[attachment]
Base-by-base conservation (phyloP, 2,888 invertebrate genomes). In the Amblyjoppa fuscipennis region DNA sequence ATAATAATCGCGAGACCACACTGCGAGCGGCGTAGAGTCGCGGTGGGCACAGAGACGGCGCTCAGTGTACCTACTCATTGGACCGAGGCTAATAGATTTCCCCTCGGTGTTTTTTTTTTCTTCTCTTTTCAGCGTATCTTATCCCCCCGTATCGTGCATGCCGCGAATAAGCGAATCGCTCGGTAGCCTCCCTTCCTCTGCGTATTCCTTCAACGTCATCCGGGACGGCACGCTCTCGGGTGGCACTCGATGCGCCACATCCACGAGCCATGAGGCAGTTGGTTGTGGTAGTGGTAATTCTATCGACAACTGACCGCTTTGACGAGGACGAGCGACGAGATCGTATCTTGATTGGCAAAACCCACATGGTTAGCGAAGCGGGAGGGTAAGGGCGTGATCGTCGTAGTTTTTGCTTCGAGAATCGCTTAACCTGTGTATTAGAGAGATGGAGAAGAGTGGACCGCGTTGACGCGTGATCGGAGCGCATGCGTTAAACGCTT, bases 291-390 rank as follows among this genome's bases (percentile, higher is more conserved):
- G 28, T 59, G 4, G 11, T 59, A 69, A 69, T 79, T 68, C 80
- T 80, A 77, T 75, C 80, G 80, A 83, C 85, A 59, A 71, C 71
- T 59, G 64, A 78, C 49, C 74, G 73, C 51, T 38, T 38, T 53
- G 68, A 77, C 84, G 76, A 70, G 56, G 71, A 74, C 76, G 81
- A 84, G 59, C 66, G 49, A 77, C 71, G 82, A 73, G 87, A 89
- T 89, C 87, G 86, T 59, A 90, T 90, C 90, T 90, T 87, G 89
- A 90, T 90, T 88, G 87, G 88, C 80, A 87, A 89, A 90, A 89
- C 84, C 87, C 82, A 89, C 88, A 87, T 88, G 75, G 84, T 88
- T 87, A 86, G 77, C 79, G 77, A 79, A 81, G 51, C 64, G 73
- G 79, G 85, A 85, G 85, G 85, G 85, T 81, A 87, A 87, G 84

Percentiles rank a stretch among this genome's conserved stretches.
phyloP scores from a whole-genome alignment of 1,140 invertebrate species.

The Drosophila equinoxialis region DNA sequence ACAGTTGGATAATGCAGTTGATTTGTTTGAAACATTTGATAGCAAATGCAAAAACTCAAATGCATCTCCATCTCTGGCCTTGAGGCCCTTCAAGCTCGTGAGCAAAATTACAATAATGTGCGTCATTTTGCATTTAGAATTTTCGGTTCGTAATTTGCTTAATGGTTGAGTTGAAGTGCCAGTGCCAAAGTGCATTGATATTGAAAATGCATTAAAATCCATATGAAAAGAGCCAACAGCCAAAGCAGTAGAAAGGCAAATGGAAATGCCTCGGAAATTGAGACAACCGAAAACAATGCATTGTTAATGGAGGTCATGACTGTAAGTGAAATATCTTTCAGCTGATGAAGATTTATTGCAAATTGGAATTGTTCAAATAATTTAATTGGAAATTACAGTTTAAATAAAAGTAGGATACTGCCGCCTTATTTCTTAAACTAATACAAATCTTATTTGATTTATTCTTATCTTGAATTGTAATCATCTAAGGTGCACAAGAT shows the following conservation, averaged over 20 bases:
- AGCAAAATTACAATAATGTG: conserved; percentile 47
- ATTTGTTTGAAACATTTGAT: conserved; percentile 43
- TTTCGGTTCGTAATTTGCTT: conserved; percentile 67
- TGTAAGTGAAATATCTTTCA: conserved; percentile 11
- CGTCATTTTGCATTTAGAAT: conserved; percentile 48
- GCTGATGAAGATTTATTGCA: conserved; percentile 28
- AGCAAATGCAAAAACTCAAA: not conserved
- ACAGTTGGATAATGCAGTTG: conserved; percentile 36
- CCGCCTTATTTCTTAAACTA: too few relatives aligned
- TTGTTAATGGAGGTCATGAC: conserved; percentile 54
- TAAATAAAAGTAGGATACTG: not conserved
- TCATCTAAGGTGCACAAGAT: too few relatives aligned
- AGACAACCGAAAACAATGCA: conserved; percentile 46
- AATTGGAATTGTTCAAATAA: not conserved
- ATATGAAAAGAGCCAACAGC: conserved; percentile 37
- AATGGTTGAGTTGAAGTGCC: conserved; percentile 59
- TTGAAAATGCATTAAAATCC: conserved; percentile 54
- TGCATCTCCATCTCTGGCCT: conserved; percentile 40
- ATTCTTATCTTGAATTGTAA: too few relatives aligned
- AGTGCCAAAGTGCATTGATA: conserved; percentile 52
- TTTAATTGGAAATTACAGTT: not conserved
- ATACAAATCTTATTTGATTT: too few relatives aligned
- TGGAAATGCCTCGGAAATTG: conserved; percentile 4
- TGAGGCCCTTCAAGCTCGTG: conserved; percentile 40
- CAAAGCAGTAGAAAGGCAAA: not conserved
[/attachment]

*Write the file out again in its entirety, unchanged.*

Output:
Base-by-base conservation (phyloP, 2,888 invertebrate genomes). In the Amblyjoppa fuscipennis region DNA sequence ATAATAATCGCGAGACCACACTGCGAGCGGCGTAGAGTCGCGGTGGGCACAGAGACGGCGCTCAGTGTACCTACTCATTGGACCGAGGCTAATAGATTTCCCCTCGGTGTTTTTTTTTTCTTCTCTTTTCAGCGTATCTTATCCCCCCGTATCGTGCATGCCGCGAATAAGCGAATCGCTCGGTAGCCTCCCTTCCTCTGCGTATTCCTTCAACGTCATCCGGGACGGCACGCTCTCGGGTGGCACTCGATGCGCCACATCCACGAGCCATGAGGCAGTTGGTTGTGGTAGTGGTAATTCTATCGACAACTGACCGCTTTGACGAGGACGAGCGACGAGATCGTATCTTGATTGGCAAAACCCACATGGTTAGCGAAGCGGGAGGGTAAGGGCGTGATCGTCGTAGTTTTTGCTTCGAGAATCGCTTAACCTGTGTATTAGAGAGATGGAGAAGAGTGGACCGCGTTGACGCGTGATCGGAGCGCATGCGTTAAACGCTT, bases 291-390 rank as follows among this genome's bases (percentile, higher is more conserved):
- G 28, T 59, G 4, G 11, T 59, A 69, A 69, T 79, T 68, C 80
- T 80, A 77, T 75, C 80, G 80, A 83, C 85, A 59, A 71, C 71
- T 59, G 64, A 78, C 49, C 74, G 73, C 51, T 38, T 38, T 53
- G 68, A 77, C 84, G 76, A 70, G 56, G 71, A 74, C 76, G 81
- A 84, G 59, C 66, G 49, A 77, C 71, G 82, A 73, G 87, A 89
- T 89, C 87, G 86, T 59, A 90, T 90, C 90, T 90, T 87, G 89
- A 90, T 90, T 88, G 87, G 88, C 80, A 87, A 89, A 90, A 89
- C 84, C 87, C 82, A 89, C 88, A 87, T 88, G 75, G 84, T 88
- T 87, A 86, G 77, C 79, G 77, A 79, A 81, G 51, C 64, G 73
- G 79, G 85, A 85, G 85, G 85, G 85, T 81, A 87, A 87, G 84

Percentiles rank a stretch among this genome's conserved stretches.
phyloP scores from a whole-genome alignment of 1,140 invertebrate species.

The Drosophila equinoxialis region DNA sequence ACAGTTGGATAATGCAGTTGATTTGTTTGAAACATTTGATAGCAAATGCAAAAACTCAAATGCATCTCCATCTCTGGCCTTGAGGCCCTTCAAGCTCGTGAGCAAAATTACAATAATGTGCGTCATTTTGCATTTAGAATTTTCGGTTCGTAATTTGCTTAATGGTTGAGTTGAAGTGCCAGTGCCAAAGTGCATTGATATTGAAAATGCATTAAAATCCATATGAAAAGAGCCAACAGCCAAAGCAGTAGAAAGGCAAATGGAAATGCCTCGGAAATTGAGACAACCGAAAACAATGCATTGTTAATGGAGGTCATGACTGTAAGTGAAATATCTTTCAGCTGATGAAGATTTATTGCAAATTGGAATTGTTCAAATAATTTAATTGGAAATTACAGTTTAAATAAAAGTAGGATACTGCCGCCTTATTTCTTAAACTAATACAAATCTTATTTGATTTATTCTTATCTTGAATTGTAATCATCTAAGGTGCACAAGAT shows the following conservation, averaged over 20 bases:
- AGCAAAATTACAATAATGTG: conserved; percentile 47
- ATTTGTTTGAAACATTTGAT: conserved; percentile 43
- TTTCGGTTCGTAATTTGCTT: conserved; percentile 67
- TGTAAGTGAAATATCTTTCA: conserved; percentile 11
- CGTCATTTTGCATTTAGAAT: conserved; percentile 48
- GCTGATGAAGATTTATTGCA: conserved; percentile 28
- AGCAAATGCAAAAACTCAAA: not conserved
- ACAGTTGGATAATGCAGTTG: conserved; percentile 36
- CCGCCTTATTTCTTAAACTA: too few relatives aligned
- TTGTTAATGGAGGTCATGAC: conserved; percentile 54
- TAAATAAAAGTAGGATACTG: not conserved
- TCATCTAAGGTGCACAAGAT: too few relatives aligned
- AGACAACCGAAAACAATGCA: conserved; percentile 46
- AATTGGAATTGTTCAAATAA: not conserved
- ATATGAAAAGAGCCAACAGC: conserved; percentile 37
- AATGGTTGAGTTGAAGTGCC: conserved; percentile 59
- TTGAAAATGCATTAAAATCC: conserved; percentile 54
- TGCATCTCCATCTCTGGCCT: conserved; percentile 40
- ATTCTTATCTTGAATTGTAA: too few relatives aligned
- AGTGCCAAAGTGCATTGATA: conserved; percentile 52
- TTTAATTGGAAATTACAGTT: not conserved
- ATACAAATCTTATTTGATTT: too few relatives aligned
- TGGAAATGCCTCGGAAATTG: conserved; percentile 4
- TGAGGCCCTTCAAGCTCGTG: conserved; percentile 40
- CAAAGCAGTAGAAAGGCAAA: not conserved